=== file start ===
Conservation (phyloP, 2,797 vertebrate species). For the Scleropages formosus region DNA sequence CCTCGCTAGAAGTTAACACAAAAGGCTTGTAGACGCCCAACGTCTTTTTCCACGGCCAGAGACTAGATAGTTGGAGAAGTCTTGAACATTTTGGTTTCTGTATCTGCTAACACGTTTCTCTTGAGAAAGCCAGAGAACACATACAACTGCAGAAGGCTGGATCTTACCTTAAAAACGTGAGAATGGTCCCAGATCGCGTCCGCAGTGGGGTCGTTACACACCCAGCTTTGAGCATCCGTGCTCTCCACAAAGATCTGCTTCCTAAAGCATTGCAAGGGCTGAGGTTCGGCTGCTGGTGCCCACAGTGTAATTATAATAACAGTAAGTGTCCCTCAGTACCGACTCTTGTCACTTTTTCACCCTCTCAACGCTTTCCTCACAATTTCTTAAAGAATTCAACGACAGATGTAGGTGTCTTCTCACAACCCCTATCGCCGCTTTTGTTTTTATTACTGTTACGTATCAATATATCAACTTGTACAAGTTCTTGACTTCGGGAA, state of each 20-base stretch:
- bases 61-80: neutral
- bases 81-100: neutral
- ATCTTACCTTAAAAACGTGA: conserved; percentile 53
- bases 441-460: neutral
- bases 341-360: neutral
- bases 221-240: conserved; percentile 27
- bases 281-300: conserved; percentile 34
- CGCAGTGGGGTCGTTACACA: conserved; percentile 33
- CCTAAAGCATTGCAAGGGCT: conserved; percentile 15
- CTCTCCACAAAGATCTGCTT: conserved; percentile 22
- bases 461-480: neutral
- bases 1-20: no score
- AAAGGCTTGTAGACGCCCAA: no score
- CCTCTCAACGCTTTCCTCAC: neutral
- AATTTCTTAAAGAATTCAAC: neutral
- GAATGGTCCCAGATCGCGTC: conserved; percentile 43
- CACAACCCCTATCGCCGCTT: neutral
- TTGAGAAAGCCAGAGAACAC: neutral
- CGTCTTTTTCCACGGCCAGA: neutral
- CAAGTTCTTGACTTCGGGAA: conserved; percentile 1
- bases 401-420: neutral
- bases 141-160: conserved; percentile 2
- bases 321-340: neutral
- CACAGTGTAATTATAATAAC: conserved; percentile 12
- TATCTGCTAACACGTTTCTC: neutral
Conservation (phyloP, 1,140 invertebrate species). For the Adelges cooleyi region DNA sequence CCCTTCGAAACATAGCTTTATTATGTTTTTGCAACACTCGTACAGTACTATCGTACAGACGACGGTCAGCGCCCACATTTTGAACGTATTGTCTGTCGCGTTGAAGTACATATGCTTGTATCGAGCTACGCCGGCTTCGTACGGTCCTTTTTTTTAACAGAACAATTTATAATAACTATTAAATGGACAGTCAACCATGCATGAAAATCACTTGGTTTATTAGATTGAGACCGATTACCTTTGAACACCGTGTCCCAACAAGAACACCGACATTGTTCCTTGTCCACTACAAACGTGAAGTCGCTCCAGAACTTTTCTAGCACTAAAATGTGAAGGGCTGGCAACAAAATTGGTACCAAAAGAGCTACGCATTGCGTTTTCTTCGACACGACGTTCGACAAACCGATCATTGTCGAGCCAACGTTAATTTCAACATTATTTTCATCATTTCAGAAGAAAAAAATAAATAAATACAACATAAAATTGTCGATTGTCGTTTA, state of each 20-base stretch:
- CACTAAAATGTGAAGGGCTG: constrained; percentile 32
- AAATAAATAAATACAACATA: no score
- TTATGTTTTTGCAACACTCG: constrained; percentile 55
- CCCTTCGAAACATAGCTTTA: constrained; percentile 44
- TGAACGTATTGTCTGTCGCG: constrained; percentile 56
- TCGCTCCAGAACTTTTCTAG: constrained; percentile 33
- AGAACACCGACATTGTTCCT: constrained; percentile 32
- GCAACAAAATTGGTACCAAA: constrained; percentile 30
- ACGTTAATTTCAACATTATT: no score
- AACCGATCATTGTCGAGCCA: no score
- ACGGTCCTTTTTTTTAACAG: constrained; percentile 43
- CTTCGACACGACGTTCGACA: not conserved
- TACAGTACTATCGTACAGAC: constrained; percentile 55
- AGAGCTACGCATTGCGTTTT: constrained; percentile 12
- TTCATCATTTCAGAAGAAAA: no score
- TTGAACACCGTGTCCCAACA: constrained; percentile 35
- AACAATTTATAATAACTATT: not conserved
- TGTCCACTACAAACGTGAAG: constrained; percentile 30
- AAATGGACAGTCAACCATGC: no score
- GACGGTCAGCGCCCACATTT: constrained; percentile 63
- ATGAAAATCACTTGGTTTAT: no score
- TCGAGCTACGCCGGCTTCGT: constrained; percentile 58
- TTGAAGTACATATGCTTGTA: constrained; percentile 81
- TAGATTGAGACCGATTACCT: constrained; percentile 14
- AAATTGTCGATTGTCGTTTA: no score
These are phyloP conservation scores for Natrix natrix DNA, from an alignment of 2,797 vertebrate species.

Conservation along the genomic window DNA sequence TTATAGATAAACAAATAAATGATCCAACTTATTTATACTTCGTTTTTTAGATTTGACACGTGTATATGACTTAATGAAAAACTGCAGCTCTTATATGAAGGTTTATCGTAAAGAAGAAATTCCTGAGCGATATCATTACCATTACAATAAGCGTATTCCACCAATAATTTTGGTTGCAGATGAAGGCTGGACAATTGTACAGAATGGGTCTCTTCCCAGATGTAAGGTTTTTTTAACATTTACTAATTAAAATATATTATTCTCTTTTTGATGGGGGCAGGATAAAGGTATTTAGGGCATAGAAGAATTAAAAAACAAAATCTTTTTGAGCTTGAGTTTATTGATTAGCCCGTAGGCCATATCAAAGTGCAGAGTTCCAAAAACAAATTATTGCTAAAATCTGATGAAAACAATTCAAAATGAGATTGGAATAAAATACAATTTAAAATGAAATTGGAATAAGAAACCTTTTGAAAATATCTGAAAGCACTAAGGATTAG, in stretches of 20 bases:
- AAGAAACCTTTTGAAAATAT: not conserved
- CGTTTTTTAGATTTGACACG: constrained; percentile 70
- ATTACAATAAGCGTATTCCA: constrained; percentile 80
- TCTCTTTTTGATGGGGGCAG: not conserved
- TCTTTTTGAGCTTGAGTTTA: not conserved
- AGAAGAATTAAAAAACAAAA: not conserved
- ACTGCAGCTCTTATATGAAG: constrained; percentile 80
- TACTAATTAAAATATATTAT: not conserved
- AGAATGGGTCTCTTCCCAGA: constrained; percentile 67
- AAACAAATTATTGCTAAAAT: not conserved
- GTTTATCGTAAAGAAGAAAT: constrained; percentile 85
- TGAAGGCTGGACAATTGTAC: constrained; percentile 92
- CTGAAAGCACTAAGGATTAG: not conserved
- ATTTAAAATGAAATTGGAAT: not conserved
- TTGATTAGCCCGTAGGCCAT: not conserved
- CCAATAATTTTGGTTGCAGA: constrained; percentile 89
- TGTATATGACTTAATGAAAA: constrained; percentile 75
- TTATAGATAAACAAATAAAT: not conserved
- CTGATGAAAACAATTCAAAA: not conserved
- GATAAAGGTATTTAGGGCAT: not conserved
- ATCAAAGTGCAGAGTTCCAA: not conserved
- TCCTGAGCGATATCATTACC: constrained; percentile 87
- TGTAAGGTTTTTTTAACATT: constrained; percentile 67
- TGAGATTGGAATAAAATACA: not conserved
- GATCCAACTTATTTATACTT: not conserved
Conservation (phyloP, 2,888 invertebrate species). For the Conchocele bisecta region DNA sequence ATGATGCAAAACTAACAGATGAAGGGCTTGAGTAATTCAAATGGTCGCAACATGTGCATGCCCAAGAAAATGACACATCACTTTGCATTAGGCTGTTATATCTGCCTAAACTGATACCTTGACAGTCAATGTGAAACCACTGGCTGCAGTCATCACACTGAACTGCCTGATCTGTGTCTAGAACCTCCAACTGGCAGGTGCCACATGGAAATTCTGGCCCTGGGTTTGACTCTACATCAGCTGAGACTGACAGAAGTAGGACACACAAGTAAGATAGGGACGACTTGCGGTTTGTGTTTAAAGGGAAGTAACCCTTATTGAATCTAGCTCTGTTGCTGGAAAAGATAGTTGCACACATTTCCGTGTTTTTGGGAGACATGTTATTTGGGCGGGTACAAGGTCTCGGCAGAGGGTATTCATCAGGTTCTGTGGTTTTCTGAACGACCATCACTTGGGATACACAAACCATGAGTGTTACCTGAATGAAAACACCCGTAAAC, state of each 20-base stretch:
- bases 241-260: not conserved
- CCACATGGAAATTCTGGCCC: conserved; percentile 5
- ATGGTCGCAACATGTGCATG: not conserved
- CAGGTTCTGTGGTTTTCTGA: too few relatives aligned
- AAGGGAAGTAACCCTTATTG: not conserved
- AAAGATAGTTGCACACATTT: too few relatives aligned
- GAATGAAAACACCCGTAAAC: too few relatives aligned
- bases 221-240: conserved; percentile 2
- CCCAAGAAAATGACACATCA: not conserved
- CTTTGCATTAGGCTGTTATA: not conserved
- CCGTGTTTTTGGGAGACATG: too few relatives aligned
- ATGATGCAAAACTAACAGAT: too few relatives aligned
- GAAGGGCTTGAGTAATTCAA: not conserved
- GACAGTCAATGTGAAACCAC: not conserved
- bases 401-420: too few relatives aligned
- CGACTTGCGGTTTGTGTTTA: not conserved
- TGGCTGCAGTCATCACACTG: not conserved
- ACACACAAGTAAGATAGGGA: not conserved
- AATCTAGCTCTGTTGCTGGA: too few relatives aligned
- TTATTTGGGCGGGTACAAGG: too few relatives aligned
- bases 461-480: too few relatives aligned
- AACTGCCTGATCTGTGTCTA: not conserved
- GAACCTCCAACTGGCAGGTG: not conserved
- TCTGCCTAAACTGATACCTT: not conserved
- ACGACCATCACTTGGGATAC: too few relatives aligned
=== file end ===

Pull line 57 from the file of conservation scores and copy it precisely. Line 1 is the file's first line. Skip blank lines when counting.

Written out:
- ATTACAATAAGCGTATTCCA: constrained; percentile 80